Rosa Whitaker

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Rosa Whitaker
Alma materAmerican University, Washington, D.C.
OccupationCEO and President of the Whitaker Group
Spouse(s)Archbishop Nicholas Duncan-Williams (m. 2008)

Rosa Whitaker is president and CEO of The Whitaker Group (TWG).

TWG, which she founded 2003, is a transaction advisory, investment facilitation and project development firm specializing in Africa with offices in Washington DC and Accra, Ghana.[1]

As the first ever Assistant US Trade Representative for Africa, Whitaker served in the administrations of Presidents William J. Clinton and George W. Bush and played a leading role in the development, passage, implementation and extension of the African Growth and Opportunity Act. AGOA grants virtually all African products duty free access to the US market and continues to be the cornerstone of US economic engagement with Africa.


USTR, Capitol Hill and State Department[edit]

Whitaker started the United States Trade Representative's Office of African Affairs and was the lead U.S. negotiator for trade agreements with African countries. Under her leadership, the US undertook a string of initiatives to enhance American trade, investment and economic cooperation with African countries.[2]

On the 10th anniversary of AGOA's passage, the then US Trade Representative, Ron Kirk, said: "Of course, we owe special thanks to Rosa Whitaker, the “Mother of AGOA.” Rosa was among those who created the concept of AGOA, nursed it through ups and downs in Congress, and was the leading US Government figure in translating AGOA from law to successful program." [3]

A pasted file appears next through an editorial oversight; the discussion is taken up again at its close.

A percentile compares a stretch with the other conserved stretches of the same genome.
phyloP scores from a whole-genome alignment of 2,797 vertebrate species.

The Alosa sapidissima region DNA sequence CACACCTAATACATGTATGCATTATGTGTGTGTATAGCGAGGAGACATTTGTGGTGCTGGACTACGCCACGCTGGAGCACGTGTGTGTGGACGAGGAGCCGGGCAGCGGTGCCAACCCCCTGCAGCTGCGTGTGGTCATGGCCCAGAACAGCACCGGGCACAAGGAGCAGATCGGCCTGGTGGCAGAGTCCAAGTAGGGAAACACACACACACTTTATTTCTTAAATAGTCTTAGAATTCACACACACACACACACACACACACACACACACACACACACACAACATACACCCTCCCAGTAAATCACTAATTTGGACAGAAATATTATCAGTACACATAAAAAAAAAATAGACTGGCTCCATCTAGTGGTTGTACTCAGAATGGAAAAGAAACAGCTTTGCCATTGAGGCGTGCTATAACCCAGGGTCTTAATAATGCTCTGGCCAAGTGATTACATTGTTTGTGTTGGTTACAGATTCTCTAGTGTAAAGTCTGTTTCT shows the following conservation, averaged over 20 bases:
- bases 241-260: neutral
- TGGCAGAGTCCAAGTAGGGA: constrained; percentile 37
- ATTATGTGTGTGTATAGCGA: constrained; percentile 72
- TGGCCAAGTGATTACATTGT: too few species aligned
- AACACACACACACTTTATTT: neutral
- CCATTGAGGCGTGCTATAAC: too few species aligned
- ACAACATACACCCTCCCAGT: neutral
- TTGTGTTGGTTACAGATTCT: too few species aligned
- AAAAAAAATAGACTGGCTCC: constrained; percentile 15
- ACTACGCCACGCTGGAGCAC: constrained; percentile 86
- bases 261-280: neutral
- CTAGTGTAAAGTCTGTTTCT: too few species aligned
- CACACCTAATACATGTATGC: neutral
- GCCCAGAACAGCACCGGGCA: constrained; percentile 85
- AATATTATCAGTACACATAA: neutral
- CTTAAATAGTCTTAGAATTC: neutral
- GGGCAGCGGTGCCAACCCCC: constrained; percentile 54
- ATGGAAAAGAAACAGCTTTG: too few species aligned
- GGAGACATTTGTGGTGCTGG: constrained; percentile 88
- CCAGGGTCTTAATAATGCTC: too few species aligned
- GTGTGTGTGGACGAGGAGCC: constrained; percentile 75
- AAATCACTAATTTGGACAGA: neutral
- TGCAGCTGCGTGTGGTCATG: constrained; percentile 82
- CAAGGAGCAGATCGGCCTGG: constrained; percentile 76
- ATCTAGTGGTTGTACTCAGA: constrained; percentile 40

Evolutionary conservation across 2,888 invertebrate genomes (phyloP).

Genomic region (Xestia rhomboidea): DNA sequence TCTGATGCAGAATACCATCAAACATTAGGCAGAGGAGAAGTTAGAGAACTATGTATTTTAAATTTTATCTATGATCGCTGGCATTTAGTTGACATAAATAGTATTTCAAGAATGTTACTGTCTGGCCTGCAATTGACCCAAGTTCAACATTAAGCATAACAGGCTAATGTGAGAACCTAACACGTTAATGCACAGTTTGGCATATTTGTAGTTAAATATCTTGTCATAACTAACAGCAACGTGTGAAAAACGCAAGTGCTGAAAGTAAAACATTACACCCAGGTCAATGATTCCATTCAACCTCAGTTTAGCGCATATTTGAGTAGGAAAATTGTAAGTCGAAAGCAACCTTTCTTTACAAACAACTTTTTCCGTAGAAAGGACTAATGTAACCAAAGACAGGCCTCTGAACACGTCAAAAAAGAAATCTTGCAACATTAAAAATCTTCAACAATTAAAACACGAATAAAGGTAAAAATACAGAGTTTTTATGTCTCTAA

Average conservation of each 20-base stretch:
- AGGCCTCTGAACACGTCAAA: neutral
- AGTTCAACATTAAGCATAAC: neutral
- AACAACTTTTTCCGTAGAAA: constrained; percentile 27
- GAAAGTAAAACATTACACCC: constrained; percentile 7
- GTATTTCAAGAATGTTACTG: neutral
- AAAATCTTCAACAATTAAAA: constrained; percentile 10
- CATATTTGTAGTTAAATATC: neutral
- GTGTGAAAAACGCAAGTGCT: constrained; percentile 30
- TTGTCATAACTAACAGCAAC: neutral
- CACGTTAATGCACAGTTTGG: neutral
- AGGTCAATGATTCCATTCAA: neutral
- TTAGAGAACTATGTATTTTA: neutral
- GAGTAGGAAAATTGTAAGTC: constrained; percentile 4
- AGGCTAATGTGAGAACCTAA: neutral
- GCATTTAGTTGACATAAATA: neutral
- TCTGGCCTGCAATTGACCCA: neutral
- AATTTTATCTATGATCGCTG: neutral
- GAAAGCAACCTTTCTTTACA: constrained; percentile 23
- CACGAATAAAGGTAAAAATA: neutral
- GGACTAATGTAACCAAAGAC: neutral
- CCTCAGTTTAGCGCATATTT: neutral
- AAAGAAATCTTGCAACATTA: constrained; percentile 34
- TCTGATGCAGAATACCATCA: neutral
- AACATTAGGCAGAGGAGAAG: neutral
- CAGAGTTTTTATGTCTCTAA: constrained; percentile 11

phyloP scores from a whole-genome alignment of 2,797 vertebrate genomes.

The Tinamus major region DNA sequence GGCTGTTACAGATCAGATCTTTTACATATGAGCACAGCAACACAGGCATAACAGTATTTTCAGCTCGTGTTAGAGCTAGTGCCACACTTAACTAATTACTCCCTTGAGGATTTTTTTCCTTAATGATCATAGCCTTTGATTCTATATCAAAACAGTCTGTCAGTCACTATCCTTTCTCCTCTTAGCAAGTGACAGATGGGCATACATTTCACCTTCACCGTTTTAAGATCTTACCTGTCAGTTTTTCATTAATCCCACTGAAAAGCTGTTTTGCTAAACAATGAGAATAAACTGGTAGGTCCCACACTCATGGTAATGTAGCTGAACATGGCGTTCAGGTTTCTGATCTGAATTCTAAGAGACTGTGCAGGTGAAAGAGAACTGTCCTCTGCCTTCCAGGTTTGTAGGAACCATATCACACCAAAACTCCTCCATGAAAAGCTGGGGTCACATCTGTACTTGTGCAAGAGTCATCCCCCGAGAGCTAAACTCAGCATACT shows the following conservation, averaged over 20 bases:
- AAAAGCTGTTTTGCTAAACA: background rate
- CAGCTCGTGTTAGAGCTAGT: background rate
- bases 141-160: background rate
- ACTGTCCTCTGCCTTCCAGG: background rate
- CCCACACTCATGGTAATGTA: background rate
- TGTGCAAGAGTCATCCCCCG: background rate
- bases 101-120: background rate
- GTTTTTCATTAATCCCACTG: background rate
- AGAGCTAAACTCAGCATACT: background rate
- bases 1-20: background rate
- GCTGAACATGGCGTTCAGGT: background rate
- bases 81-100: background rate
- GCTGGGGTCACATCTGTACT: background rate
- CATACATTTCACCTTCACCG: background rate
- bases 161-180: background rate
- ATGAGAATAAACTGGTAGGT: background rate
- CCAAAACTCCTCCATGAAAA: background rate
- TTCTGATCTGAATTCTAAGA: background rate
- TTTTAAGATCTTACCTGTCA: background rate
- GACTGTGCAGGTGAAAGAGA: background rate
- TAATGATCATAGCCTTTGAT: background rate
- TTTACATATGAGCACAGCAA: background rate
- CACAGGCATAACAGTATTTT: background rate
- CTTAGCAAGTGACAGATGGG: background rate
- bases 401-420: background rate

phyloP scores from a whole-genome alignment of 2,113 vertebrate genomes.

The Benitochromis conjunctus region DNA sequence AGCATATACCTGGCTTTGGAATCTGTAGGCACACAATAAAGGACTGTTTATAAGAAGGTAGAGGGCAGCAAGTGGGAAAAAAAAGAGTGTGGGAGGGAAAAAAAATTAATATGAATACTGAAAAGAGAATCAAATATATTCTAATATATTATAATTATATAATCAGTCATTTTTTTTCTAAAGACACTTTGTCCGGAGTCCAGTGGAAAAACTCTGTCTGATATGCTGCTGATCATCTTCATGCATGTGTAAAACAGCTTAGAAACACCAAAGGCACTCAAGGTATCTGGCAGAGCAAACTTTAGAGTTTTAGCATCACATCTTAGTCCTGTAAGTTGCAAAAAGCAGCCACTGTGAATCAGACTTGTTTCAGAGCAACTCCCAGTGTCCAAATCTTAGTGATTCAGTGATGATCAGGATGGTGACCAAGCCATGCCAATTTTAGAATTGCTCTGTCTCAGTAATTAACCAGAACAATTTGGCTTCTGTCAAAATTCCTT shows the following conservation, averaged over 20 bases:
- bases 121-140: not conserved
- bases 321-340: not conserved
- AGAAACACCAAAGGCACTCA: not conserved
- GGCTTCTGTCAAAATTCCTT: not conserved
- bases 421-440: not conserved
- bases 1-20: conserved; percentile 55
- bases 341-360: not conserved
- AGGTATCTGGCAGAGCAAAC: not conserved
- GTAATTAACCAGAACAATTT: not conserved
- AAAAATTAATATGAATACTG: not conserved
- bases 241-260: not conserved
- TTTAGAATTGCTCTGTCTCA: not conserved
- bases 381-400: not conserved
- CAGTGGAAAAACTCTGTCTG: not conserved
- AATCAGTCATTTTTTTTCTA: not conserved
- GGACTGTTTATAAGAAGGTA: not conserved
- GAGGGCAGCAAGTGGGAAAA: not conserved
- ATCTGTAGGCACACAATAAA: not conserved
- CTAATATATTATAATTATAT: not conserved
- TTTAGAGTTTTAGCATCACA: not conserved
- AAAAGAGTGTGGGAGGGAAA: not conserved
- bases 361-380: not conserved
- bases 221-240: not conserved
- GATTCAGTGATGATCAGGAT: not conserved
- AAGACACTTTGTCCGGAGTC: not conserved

Before joining USTR, Whitaker was Senior Trade Adviser to Congressman Charles Rangel, the legendary "Lion of Harlem", who would go on to chair the House Ways and Means Committee. She advised Rangel on issues related to the WTO and trade with China as well as Africa.

Whitaker joined Rangel's staff from the State Department. As a career foreign service officer, she was posted to the US embassy in Cote d'Ivoire and served in the Office of International Energy Policy.

Whitaker began her career in trade and economic diplomacy as Executive Director of the Washington DC Office of International Business.

The Whitaker Group[edit]

Whitaker launched The Whitaker Group after leaving USTR in 2003. At the outset, her goal was to help companies and governments take full advantage of the opportunities created by AGOA. Clients included the governments of Uganda, Ghana, Lesotho, Côte d'Ivoire and Nigeria as well as a number of well-known multinationals. As co-chair with the late Congressman Jack Kemp of the AGOA Action Committee, Whitaker remained in the forefront of efforts to strengthen AGOA.

In 2006 Whitaker added health to TWG's portfolio.

Since 2013, TWG has increasingly focused on mobilizing global finance and developers to expand infrastructure in Africa under its "We Build You Grow" initiative. As of 2014, TWG had helped develop $7 billion in infrastructure projects in the continent. Also in 2014, Whitaker announced plans for a Technology Fund to invest in African start-ups.